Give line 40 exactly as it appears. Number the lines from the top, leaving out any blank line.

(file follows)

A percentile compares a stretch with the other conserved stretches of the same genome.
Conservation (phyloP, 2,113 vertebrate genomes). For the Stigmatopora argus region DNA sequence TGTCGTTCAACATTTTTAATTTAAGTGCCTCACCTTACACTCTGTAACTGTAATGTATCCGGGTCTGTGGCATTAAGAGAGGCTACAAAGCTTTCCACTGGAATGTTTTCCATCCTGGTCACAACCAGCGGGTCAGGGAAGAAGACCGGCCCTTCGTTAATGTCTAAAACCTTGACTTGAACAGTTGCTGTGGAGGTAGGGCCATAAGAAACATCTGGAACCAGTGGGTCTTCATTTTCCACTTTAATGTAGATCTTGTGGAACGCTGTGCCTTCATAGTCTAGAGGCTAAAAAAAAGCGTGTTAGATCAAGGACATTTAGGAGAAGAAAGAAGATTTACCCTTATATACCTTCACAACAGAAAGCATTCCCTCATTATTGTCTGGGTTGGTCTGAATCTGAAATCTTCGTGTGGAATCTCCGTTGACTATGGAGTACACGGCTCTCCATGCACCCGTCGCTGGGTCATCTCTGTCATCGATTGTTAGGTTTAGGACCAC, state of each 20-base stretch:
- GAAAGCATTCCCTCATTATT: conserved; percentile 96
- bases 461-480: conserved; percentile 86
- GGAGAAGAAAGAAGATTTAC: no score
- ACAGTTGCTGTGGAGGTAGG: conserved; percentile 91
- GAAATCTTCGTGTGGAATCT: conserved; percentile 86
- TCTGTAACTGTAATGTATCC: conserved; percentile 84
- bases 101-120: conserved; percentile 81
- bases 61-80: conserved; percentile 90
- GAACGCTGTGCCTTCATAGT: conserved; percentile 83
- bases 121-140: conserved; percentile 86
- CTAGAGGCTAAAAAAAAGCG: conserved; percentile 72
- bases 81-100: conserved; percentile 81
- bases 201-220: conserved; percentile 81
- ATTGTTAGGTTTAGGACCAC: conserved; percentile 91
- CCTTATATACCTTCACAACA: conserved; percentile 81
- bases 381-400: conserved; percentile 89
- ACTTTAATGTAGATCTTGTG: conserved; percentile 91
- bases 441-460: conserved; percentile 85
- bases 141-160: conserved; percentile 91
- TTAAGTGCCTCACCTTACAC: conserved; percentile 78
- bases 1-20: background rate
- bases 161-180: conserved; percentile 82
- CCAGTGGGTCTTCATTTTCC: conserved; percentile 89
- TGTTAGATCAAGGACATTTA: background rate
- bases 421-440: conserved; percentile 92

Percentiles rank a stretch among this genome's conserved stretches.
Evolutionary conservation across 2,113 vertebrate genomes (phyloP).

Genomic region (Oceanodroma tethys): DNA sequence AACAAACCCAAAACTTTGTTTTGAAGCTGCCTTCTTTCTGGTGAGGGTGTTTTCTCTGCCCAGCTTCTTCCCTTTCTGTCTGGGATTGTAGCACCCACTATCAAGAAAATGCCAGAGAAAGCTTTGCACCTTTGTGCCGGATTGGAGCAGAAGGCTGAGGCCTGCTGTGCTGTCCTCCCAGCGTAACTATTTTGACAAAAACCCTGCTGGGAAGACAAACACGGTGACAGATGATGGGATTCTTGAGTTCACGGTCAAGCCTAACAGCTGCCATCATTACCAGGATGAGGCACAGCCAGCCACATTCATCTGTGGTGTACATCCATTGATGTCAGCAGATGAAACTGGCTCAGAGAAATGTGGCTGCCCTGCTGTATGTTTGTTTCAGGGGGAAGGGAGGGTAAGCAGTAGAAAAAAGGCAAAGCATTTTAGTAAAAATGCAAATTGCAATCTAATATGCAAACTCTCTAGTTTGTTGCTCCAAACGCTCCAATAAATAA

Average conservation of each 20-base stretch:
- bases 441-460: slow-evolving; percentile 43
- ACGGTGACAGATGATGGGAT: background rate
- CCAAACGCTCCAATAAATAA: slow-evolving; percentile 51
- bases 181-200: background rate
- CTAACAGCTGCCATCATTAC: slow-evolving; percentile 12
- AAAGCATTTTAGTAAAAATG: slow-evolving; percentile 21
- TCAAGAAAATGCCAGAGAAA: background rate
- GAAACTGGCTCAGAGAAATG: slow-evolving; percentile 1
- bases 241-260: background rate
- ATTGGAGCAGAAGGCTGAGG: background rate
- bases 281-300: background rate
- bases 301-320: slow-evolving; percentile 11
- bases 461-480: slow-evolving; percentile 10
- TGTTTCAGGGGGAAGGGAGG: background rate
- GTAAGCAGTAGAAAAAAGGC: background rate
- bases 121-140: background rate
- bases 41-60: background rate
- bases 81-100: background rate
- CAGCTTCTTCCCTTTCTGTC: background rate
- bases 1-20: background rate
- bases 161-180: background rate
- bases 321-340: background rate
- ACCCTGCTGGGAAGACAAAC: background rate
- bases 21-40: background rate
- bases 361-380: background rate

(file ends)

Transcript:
- bases 241-260: background rate